Political scientist Moshe Maor says Donald Trump’s policy ideas are very, very over the top. But that’s exactly the point. On issues like immigration and transgender service members, bold overreactions are the only kind of policies that speak to cynical voters. “People want immediate action,” says Maor. “Morality aside, Trump is playing his cards right.” Maor is a professor at the Hebrew University in Jerusalem.
Typically Congress has an order to follow when creating bills and passing them into law. There’s committee writing, revisions, and a bipartisan back-and-forth. In recent years that order has broken down and caused major divides inside both parties. Georgetown senior fellow Joshua Huder details this process and how it went wrong. Huder’s writing can be found on the blog Rule 22.
Brandt Tobler has had a crazy life. His stand-up comedy is the sum of his stories as a small-town wayward kid busting out of Wyoming. He was the don of a criminal syndicate he called the “mallfia,” he ran the Las Vegas strip placing bets for gambling titans, and he plotted to kill his estranged father. He’s also kind of a sweetheart. Tobler’s book is Free Roll.
Muck Rack makes it simple to find people, tweets, or articles that mention any name, keyword, company, hashtag etc. We've compiled this guide to help you make the most of your search.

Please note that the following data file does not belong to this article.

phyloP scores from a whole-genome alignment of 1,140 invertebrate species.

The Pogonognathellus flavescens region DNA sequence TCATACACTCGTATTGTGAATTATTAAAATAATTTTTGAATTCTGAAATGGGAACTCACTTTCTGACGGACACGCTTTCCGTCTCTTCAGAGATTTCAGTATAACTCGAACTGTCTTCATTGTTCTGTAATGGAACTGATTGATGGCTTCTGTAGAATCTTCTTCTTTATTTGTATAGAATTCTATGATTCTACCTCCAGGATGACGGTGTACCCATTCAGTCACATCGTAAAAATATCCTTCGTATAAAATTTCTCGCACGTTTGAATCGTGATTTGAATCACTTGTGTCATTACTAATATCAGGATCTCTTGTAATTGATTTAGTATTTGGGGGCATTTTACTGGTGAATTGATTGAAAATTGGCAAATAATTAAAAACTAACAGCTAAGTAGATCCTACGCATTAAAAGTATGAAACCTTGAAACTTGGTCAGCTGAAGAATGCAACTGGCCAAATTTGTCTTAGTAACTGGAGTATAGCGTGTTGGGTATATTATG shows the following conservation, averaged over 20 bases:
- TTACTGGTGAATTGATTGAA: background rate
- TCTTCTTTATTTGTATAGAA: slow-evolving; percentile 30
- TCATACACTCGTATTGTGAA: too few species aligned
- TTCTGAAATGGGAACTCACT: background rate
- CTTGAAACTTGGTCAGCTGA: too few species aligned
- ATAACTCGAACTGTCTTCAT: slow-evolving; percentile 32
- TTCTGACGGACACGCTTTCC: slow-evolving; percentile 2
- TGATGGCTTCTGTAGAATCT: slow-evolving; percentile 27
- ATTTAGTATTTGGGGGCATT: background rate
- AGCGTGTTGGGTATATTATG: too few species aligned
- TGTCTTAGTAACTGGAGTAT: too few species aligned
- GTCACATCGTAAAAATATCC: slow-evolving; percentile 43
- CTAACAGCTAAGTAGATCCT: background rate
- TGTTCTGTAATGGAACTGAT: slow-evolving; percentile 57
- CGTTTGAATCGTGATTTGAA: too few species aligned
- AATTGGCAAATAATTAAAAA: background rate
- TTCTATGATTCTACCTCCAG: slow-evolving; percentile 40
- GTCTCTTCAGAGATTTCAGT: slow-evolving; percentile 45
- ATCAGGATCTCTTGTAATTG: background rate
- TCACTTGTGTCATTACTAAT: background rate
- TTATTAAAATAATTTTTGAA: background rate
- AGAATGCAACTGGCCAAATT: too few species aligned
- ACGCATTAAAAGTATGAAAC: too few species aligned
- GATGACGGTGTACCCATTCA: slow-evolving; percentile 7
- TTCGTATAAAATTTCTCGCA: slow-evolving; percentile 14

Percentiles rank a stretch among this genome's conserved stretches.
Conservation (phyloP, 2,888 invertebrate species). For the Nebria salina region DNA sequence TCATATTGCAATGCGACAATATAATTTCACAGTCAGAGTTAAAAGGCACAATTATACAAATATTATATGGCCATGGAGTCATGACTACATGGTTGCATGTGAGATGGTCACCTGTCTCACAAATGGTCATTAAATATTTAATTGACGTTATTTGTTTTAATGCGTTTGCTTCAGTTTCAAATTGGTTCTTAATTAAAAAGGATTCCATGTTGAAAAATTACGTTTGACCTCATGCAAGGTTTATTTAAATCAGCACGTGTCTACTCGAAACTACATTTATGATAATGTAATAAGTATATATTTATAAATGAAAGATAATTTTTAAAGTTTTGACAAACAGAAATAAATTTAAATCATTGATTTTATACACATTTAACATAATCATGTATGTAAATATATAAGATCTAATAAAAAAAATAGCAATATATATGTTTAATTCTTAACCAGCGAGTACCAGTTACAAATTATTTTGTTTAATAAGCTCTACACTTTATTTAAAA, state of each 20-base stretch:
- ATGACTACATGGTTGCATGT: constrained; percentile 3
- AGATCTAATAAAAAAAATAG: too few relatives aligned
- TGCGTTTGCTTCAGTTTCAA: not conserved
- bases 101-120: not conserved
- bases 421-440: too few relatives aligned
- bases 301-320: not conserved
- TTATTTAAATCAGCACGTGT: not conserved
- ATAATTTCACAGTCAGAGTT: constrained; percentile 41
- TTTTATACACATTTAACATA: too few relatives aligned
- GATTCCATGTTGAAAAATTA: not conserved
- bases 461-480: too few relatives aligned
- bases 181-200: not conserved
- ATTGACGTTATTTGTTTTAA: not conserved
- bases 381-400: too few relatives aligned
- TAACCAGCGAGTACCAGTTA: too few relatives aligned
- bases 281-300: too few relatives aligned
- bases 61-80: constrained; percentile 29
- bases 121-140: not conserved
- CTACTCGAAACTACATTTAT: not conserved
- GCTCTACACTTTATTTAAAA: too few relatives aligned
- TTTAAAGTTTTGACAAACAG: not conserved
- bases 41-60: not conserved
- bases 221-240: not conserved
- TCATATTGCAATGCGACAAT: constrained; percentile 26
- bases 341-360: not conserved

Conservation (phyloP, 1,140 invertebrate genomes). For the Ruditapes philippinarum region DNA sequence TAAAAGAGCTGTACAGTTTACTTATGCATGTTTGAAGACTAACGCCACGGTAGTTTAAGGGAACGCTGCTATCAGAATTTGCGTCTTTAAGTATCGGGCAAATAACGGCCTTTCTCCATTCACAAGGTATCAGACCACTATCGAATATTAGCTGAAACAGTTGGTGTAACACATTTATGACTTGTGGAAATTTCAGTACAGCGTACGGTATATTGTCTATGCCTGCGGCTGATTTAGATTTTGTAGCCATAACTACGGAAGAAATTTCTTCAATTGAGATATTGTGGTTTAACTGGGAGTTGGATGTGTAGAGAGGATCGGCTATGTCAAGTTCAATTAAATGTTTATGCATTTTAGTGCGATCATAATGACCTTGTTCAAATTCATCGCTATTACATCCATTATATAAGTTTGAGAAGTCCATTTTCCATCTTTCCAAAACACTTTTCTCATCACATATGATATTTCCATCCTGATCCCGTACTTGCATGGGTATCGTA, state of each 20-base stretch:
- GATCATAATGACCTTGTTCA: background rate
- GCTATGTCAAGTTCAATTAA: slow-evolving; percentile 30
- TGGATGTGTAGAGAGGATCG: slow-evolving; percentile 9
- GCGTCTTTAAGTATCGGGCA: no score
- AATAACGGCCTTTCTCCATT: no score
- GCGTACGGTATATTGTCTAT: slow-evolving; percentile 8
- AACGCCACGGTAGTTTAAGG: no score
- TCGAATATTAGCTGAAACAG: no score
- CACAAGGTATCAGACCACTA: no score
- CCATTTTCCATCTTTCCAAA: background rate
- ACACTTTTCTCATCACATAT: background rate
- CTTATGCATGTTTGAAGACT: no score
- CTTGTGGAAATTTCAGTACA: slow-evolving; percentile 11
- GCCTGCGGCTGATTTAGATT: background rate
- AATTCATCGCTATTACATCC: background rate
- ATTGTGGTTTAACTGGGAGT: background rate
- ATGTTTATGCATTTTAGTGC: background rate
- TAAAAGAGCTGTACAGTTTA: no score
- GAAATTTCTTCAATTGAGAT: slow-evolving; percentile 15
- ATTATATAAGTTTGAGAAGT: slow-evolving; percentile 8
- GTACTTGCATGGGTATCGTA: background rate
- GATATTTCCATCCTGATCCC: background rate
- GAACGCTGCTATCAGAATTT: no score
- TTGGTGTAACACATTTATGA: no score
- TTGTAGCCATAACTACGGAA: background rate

Selecting a term
Start searching tweets, articles from media outlets, articles mentioned in tweets, journalists'
names, titles and bios with some suggested searches:
Companies or Topics (e.g. iPhone, Microsoft)
Phrases (e.g. "cloud computing") — use quotes to keep the terms together
Twitter handles (e.g. @username) — returns those who have mentioned or replied to
Names (e.g. "David Pogue")
Hashtags (e.g. #sxsw, #london2012)
Bio details (e.g. vegan, Olympics, father)
Muck Rack's Advanced Search allows for many boolean operators.
Find results that mention multiple specified terms, use AND or
+. For example, ensure each result contains both Elon Musk and Mark Zuckerberg by
searching Obama AND Romney or Obama + Romney.
Use the operators OR or , to broaden your search when you'd like either of
multiple terms to appear in results. (This is the default behavior of our search when no operators
are used.) For example, search for democrat OR republican to find results that refer to
Democrats and/or Republicans.
Use NOT or - to subtract results from your search. For
example, searching Disney will yield results about the Walt Disney Company as well as Walt Disney
World Resort. To exclude mentions of Disney World, search for Disney -World or Disney
When using one of these operators with a phrase, enclose it in quotation marks. For example, you can
find results about smartphones excluding Apple's iPhone 4S by searching smartphone -"iPhone
Exact case matching or punctuation
If you're searching for a brand name or keyword that relies on specific punctuation marks or capitalization, you can
find results that match your exact query by adding matchcase: before the keyword you're searching for, like matchcase:E*TRADE .
Use parentheses to separate multiple
boolean phrases. For example, to find journalists talking about having fun in Disney World or
Disneyland, search for ("disney world" OR disneyland) AND fun.
An asterisk can be used to search for any variation of a root word truncated by the asterisk. For example, searching for admin* will return results for administrator, administration, administer, administered, etc.
A near operator is an AND operator where you can control the distance between the words. You can vary the distance the near operation uses by adding a forward slash and number (between 0-99) such as strawberries NEAR/10 "whipped cream", which means the strawberries must exist within 10 words of "whipped cream".